Wednesday, June 22, 2011

“Method writing” helps your memoir come alive

"No story has a divine right to be read."
Peter Jacobi

Peter Jacobi reminds us that if we want our children and grandchildren to read our stories, we must craft compelling material. Our stories need more than facts and photos. They need our emotions.

Think about your all-time favorite books and movies. How did they hook you? Answer: Most likely you made an emotional connection with the main characters.

Peter Guber says it this way: “The best stories evoke an emotional response, touch a deep cord.…” (Peter Guber, peter-guber/african-water-rights-in-d_b_633678.html)

Our readers need to enter into our emotion with us. If we can stir up their emotional responses, they’ll more likely read all the way to the end of our stories.

But if you’ve attempted writing your emotion in a given situation, you know that can be a tough challenge so, in Writing Life Stories, Bill Roorbach suggests writers employ method writing, a spin-off of method acting.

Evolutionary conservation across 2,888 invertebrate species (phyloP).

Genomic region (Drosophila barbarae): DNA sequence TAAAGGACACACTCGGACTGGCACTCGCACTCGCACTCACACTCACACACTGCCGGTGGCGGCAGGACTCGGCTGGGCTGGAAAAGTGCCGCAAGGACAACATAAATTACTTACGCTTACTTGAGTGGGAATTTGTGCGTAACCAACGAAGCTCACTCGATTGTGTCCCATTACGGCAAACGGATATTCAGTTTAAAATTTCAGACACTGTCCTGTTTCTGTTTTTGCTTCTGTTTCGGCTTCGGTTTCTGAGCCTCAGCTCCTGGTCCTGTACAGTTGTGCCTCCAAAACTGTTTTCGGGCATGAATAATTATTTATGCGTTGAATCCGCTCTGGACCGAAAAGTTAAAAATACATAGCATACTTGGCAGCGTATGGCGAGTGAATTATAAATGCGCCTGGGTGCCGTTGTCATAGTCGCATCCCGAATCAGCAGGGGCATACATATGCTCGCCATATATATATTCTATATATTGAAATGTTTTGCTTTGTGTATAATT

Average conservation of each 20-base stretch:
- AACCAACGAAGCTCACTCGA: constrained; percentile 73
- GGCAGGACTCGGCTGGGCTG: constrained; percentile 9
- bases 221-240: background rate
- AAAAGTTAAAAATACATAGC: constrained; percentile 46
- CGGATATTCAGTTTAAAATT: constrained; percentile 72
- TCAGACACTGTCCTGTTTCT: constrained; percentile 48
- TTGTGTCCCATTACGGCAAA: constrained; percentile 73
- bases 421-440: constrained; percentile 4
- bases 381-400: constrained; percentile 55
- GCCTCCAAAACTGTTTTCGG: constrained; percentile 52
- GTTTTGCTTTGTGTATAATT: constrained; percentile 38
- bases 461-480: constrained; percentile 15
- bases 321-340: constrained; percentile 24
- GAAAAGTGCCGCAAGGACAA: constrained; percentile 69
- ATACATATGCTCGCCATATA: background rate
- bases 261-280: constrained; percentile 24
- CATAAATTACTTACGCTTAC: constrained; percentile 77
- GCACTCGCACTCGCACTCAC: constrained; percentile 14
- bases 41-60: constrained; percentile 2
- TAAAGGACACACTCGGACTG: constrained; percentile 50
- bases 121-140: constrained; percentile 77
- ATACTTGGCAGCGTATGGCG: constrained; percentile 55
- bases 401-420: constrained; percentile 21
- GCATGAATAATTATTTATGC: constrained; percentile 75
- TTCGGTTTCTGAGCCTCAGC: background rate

Here’s how method acting works: Before the curtain rises, the actor remembers a time in which he experienced the emotion he needs to act out. He spends time reliving that emotion so that when he steps on stage, he is gripped in that emotion and succeeds in playing his part.

Method writing, then, requires you to step out of the present and into the past. Whether you’re writing about a blissful time or a tragic event, take time (make time) to remember the event and rediscover the emotion you felt.

In the midst of reliving that emotion, also reflect on your accompanying thoughts and imaginings. While wrapped up in that past event, ask yourself:

What was at stake? What, in this incident, did I have to lose or gain?

At the time, how did I envision that this situation could change my life?

What were my joys, hopes, fears, and prayers?

When you’re caught up again in that event and emotion, get it onto paper because tension generates reader interest and involvement.

Make your story come alive.

Give it a pulse. A heartbeat.

Make it sing and dance, or sob and wail.

Just be sure it’s alive.

Related posts: No story has a divine right to be read


  1. Thanks, Karen. I can't take any credit for Bill Roorbach's idea, though!

    I'm praying for your family today! :)